It's a stereotype that guns don't kill people, people do. It's almost become meaningless due to repetition and parody. But the point also remains, as has been repeatedly pointed out that if one of the VT students that was shot had a gun, things might've ended differently and with fewer innocent lives lost.

May. 2nd, 2007 06:12 pm (UTC)
You know I started to respond to your comment, and it turned into another journal entry, lol. I appreciate your point of view and the fact that you took the time to share it with me. In my campaign to promote peace, it seems I unwittingly segregate the people who are essentially on my side, insofar as it would seem you are pro-peace, if not anti-gun.

That being said, I still disagree with you. My newest entry is very long and rambling, and if you care to read it, that's gravy. If not I totally understand, time is money after all and not everybody has time to read long rambling journal entries.

I will say this though: I don't think it would have made a difference if one of the VT students that was shot had had a gun. There are plenty of reports from many different experts who said the skill with which Cho wielded the particular kind of guns he used was unlike anything they'd ever, ever seen before, not even from trained professionals. The guns he used were not even built to do the kind of shooting that he accomplished. He was just that well-trained with those guns. Besides, having a gun, and firing it are two different things. It sounded to me like the kind of people he went after might not have had the heart and/or stomach to shoot him, and if they would have hesitated for one second they still would have died because of his skill.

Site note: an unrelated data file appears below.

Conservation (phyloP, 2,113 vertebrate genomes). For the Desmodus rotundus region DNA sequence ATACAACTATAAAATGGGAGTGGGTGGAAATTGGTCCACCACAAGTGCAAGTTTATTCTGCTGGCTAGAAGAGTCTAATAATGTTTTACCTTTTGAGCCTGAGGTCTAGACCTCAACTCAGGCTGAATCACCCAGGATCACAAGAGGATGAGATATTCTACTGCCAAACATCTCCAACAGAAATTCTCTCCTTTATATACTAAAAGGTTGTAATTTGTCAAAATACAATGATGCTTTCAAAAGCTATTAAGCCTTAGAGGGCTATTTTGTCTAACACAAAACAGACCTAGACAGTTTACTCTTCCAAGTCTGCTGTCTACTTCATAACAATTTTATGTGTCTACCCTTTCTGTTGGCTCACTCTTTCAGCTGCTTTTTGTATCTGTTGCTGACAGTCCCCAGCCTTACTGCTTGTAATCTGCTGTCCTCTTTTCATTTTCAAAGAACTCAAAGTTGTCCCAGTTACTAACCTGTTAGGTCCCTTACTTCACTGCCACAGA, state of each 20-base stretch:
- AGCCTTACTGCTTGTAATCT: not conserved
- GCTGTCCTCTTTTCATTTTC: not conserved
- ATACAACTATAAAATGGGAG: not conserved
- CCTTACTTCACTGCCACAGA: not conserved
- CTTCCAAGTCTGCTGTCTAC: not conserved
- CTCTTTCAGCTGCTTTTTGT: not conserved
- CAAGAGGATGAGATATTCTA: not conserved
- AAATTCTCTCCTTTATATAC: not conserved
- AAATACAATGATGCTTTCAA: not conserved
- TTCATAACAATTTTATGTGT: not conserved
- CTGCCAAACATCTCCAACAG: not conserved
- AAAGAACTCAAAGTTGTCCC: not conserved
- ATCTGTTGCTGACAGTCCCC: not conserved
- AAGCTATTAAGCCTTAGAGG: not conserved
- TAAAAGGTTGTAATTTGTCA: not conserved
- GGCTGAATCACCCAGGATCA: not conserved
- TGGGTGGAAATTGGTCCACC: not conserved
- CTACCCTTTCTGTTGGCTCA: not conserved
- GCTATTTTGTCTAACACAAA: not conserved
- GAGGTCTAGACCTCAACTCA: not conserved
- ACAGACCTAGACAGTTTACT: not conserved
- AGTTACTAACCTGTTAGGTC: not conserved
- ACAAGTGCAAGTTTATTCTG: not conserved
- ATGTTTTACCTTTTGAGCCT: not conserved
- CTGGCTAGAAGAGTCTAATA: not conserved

Furthermore, I wouldn't want to go to school each day prepared for battle!! What a horrible distraction.

Isn't that kind of like giving in to the terrorists?
May. 3rd, 2007 02:44 am (UTC)
Fine by me, I enjoy a good rousing debate! =)

A lot of that goes on, dividing us up into sides and segments, which slice of the pie chart we're standing on. In the end, part of what's great about this country is that we can disagree on a ton of things, but still go on with our lives, have dinner with our families, raise our kids, and not go nuts killing each other over it.

It might've made a difference, it might not. There's no way to say. But you know what? All it would have taken was one of them. We had some acts of heroism shown in this incident (the holocaust survivor professor holding the door while his students escaped was particularly moving) but who can say what *might* have been. I can't. What I can say is that you can't have less than zero guns. And more than zero guns could not have made things in any way I can percieve any worse than they were.

As to going to school prepared for battle, that's a whole different kettle of fish. Gun laws aside, schools should never be somewhere you need a gun. But we live in a post-Columbine age where things like this happen. What was once inconcieveable, has happened. And it will happen again.

And the terrorists have nothing to do with it =P
( 3 comments — Leave a comment )